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Wednesday Links:

Is the 9/11 era over? There is no plan for the end of this crisis, Plus Twitter highlights…

Photo by Roman Kraft on Unsplash

***Please note that a posted link or tweet does not necessarily equal an endorsement of the author or the ideas expressed in the link or tweet, sometimes I may completely disagree with it, but nonetheless think it’s worth sharing for educational purposes. Thank you for your understanding.***

1. The 9/11 Era is Over — Ben Rhodes, The Atlantic

This is an interesting read from former deputy national security adviser to Barack Obama, Ben Rhodes, who writes about how 9/11 shaped America’s national purpose for nearly two-decades and how that era is coming to a swift and sudden end thanks to this pandemic.

I recommend checking it out. Even if you disagree with his take on Donald Trump and the Republican party, the exploration of what new world order will emerge on the other side of this crisis is a worthy mental exercise.

Ben raises some good points about what America’s lack of leadership on the world stage right now might mean for the future of the country.

Highlights:

After a decade defined by the triviality of Bill Clinton’s impeachment and the absence of a sense of mission, America had a new national purpose on par with the Cold War — another generational effort to make the world safe for democracy.— — — — —
Trump likes to talk about ending America’s post-9/11 wars. But his latest defense budget is $112 billion higher than it was the year he took office. This additional spending appears guided by little beyond the president’s desire to declare that he’s investing more in the American military. The use of drones has increased. In Afghanistan and against ISIS, rules of engagement to limit civilian casualties have been relaxed. The number of U.S. troops in Afghanistan was increased. With the notable exception of a bizarre and hasty retreat from our counter-ISIS mission in Syria, the post-9/11 resourcing of America’s military and intelligence infrastructure is more robust than ever.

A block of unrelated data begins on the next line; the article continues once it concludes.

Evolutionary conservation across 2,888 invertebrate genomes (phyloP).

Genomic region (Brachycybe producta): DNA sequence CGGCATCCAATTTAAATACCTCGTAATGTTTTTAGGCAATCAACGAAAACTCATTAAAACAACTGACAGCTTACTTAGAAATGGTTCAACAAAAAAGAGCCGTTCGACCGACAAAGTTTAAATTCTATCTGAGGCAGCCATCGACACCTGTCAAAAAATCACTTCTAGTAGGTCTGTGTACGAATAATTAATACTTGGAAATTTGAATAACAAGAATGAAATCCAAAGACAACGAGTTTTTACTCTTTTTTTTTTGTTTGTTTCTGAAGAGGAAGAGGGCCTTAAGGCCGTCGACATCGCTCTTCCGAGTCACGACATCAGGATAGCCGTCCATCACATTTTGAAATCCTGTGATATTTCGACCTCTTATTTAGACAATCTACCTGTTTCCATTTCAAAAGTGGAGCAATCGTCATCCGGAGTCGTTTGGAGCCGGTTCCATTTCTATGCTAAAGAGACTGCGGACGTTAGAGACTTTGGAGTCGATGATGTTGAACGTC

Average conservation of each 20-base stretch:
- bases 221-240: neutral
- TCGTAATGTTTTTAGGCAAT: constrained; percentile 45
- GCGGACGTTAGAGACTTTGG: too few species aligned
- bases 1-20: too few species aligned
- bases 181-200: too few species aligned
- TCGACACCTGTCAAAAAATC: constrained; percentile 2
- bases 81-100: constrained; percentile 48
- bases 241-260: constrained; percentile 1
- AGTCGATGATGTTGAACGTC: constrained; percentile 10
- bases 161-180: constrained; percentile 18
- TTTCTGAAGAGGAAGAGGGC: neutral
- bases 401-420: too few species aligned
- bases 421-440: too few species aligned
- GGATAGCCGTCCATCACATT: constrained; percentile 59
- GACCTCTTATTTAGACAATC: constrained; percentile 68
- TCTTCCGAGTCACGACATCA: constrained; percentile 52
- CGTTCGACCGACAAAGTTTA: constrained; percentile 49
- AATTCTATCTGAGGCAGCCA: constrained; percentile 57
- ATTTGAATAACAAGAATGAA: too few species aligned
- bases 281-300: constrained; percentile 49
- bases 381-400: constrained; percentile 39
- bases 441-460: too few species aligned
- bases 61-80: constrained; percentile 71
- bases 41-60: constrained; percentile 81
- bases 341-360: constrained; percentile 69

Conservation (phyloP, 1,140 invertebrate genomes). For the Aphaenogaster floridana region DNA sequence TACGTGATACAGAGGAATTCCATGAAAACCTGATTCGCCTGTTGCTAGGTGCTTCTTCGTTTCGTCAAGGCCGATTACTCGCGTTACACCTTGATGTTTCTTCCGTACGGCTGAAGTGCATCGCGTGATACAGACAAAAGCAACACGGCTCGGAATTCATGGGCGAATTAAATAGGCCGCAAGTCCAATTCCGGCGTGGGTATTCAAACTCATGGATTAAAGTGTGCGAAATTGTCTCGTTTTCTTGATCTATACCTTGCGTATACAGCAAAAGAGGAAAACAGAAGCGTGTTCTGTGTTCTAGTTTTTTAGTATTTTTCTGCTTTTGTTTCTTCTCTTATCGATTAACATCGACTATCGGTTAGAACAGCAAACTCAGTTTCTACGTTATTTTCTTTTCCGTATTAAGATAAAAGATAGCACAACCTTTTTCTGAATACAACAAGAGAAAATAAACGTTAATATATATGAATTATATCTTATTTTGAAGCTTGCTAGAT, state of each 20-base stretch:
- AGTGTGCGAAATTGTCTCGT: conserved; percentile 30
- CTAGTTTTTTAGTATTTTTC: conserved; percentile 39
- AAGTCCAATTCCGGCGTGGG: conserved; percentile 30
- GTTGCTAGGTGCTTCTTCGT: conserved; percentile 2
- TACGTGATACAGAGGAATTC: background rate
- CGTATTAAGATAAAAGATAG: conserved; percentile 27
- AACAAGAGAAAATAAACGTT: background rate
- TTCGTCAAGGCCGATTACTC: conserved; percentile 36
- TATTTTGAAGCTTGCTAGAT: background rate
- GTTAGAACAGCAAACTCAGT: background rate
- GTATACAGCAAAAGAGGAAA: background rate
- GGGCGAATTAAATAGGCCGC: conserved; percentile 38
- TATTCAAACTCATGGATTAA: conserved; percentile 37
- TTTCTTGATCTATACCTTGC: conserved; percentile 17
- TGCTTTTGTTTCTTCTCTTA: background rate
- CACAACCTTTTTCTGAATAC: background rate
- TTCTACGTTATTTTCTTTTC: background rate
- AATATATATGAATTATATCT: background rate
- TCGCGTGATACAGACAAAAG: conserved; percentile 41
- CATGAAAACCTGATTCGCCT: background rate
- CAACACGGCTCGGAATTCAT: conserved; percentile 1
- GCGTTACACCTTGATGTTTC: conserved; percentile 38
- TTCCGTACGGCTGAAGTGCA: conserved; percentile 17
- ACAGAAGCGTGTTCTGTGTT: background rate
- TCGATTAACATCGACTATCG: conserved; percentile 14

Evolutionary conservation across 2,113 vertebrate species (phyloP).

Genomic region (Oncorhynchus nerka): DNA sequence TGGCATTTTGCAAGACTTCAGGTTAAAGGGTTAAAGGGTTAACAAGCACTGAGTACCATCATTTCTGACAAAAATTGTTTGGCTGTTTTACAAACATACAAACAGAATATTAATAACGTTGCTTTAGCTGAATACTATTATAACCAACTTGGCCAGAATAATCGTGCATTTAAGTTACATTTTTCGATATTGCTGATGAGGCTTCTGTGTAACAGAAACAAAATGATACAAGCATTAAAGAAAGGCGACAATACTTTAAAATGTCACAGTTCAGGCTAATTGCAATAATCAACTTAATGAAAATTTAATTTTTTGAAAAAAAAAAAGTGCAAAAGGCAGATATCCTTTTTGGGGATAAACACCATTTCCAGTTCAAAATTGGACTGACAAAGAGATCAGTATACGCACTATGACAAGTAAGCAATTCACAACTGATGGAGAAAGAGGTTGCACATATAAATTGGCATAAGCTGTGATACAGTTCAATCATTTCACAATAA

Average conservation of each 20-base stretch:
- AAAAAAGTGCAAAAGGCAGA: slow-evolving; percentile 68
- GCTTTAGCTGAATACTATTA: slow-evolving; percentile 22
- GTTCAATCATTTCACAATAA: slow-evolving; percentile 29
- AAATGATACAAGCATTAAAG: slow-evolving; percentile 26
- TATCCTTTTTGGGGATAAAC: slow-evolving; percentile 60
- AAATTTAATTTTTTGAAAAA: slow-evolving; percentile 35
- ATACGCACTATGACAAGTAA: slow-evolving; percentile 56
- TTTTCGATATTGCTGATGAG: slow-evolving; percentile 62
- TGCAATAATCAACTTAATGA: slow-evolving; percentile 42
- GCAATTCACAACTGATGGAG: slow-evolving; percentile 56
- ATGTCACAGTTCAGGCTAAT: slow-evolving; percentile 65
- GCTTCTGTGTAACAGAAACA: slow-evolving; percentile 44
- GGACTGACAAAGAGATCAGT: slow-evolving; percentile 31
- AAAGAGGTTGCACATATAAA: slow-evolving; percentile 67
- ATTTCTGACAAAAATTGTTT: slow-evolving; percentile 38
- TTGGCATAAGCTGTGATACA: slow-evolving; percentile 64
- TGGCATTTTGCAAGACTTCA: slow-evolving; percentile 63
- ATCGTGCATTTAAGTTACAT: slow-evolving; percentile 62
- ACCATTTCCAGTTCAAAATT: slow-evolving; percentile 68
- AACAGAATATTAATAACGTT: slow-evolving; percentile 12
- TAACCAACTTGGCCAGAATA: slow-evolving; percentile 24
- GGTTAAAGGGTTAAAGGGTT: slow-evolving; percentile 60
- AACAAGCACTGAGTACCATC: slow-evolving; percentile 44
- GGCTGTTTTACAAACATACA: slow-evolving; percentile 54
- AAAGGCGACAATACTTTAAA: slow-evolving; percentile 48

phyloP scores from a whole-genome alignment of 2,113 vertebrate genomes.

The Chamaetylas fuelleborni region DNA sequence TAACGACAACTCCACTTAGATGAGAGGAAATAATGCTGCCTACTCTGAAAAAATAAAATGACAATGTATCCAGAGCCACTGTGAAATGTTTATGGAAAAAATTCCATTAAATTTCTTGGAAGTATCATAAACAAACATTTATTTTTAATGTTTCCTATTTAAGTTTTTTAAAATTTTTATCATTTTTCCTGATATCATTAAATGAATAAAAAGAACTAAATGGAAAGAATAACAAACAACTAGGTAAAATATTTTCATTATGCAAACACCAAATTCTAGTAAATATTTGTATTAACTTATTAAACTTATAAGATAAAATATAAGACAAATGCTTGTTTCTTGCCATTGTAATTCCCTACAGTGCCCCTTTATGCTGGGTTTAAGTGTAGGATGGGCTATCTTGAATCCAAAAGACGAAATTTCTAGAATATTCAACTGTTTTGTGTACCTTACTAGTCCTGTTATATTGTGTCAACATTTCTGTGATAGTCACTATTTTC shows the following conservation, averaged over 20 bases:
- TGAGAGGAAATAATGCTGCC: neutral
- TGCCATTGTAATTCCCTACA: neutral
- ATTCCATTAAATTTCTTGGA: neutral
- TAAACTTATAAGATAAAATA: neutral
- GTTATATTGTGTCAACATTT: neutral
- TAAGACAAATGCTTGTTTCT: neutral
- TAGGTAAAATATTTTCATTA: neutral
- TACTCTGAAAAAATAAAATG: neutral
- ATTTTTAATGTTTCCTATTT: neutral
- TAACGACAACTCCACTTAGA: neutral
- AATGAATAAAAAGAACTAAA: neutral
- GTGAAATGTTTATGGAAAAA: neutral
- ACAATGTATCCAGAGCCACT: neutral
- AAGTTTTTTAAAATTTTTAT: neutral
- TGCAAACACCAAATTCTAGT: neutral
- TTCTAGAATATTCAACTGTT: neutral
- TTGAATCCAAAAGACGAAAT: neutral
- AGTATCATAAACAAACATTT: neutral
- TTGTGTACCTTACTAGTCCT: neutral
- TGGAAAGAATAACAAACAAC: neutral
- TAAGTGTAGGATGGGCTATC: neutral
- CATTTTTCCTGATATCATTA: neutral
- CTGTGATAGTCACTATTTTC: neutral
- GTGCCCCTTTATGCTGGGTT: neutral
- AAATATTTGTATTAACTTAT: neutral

— — — — —
In COVID-19, Trump faces an adversary that doesn’t care what it’s called, recognizes no border, and plays not by the rules of America’s broken politics but rather by the rules of science and objective reality.
— — — — —
The first months of this crisis suggest that the world order that emerges on the other end is likely to be permanently altered. America’s response to 9/11 committed the familiar mistake of hastening a superpower’s decline through overreach; the Trump presidency, and our failure to respond effectively to COVID-19, show us the dangers of a world in which America makes no effort at leadership at all.

2. There is no plan for the end of the coronavirus crisis — New York Magazine

For a month, American journalists and public-health experts have praised the coronavirus response of South Korea and Singapore above all others. On Tuesday, Singapore will close its schools and most businesses to guard against an out-of-control outbreak; South Korea just extended its social-distancing policy.

David Wallace-Wells writes about the lack of any real cohesive vision or plan for the end of this crisis:

But the bigger question isn’t how long our shutdown will last; it’s what will follow it.

Beyond Twitter, the periodic suggestion from Trump’s executive pals that we should “reopen” the economy, and a few op-ed pages sketching out vague pathways, there is no sign of any real plan to do it at any level of government.

3. Twitter highlights…

As always, thanks for reading. Please stay safe, stay inside, follow the guidelines, and wear a mask if you can.

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